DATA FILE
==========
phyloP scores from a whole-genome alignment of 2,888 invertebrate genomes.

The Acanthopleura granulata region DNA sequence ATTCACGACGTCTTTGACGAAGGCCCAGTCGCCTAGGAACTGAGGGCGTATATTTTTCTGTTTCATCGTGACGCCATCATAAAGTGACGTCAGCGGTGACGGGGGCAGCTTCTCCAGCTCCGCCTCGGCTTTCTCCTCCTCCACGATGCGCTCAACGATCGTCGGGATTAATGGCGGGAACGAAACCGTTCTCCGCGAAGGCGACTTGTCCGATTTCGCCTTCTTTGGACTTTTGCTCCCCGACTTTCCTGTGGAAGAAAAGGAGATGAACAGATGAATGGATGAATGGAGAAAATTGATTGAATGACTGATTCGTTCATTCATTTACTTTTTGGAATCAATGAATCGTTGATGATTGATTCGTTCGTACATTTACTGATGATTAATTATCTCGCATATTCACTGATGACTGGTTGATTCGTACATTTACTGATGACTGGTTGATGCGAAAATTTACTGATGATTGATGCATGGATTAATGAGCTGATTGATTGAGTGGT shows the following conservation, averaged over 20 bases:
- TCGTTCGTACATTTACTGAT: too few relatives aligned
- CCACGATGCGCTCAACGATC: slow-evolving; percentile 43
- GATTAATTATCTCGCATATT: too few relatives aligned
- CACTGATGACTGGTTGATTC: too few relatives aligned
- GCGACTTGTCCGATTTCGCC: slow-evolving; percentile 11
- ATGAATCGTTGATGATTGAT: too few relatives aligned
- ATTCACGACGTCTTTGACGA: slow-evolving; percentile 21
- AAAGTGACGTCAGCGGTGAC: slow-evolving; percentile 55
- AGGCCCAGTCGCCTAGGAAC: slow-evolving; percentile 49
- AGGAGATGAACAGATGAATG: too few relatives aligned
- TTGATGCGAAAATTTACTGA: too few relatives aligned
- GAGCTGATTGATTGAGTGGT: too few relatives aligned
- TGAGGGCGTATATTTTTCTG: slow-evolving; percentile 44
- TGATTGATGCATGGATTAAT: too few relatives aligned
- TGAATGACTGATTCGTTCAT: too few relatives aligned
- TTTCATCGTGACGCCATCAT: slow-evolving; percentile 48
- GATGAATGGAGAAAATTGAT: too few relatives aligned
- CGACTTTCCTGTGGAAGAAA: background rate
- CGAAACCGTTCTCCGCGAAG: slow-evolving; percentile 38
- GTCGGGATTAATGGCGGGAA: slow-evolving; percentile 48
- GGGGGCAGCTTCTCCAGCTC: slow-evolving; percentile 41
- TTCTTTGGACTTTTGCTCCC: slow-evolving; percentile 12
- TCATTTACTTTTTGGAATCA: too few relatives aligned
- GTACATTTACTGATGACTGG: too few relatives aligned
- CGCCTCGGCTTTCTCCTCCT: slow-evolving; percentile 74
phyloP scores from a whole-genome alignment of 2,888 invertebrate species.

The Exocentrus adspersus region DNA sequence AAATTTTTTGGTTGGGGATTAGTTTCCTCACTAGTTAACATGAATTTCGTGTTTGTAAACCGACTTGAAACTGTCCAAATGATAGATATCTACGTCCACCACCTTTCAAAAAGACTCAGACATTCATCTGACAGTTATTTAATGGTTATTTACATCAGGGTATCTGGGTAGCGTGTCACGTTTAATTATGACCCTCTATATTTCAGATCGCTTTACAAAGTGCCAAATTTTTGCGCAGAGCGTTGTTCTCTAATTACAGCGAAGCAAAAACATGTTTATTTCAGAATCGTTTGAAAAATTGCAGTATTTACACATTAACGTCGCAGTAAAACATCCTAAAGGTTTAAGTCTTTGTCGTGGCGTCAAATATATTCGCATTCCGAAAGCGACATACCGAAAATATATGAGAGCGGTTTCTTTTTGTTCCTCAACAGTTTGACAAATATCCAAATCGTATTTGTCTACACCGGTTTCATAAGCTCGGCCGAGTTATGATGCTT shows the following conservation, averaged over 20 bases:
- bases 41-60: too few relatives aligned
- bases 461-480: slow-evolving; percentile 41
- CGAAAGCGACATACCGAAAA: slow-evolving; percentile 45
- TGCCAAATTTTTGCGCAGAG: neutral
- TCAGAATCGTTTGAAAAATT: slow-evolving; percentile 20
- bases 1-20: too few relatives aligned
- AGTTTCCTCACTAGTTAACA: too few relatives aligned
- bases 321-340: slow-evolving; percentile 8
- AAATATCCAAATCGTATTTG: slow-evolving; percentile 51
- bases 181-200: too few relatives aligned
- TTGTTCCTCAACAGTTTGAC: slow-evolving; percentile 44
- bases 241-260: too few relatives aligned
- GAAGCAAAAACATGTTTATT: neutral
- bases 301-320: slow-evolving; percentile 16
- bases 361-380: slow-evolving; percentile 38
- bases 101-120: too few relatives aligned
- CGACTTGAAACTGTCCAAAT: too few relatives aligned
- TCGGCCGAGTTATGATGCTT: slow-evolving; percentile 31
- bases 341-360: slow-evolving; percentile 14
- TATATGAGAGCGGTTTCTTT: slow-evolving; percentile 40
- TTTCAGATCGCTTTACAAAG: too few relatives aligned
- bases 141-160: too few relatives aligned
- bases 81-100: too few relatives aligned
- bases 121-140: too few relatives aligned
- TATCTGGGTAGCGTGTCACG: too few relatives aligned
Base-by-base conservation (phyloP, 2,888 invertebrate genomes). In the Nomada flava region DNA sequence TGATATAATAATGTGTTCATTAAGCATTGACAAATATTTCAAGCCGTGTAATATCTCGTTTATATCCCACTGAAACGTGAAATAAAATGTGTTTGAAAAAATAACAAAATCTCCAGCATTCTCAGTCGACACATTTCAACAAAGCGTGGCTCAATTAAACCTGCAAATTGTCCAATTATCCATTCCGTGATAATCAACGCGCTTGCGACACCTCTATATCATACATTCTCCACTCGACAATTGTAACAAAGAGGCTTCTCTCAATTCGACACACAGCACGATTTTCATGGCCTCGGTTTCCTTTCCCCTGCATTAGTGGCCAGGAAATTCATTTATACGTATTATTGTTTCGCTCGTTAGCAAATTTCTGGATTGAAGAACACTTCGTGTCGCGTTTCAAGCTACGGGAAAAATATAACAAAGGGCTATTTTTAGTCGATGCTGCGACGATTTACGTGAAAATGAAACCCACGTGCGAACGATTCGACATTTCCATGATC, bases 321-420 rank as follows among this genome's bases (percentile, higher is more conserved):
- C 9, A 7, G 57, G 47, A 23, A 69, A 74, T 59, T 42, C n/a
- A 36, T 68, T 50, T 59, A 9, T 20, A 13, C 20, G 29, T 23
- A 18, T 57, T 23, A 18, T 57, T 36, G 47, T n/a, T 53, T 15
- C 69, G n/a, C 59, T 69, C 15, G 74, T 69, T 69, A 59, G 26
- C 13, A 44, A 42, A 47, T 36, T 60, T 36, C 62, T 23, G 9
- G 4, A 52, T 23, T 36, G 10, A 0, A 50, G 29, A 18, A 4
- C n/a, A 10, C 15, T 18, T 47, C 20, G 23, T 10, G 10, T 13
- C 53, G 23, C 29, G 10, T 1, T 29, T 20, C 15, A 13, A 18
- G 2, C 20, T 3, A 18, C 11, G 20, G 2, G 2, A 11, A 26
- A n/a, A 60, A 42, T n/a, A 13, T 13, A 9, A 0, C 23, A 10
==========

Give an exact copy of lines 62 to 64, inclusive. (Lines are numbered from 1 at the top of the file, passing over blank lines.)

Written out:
- C n/a, A 10, C 15, T 18, T 47, C 20, G 23, T 10, G 10, T 13
- C 53, G 23, C 29, G 10, T 1, T 29, T 20, C 15, A 13, A 18
- G 2, C 20, T 3, A 18, C 11, G 20, G 2, G 2, A 11, A 26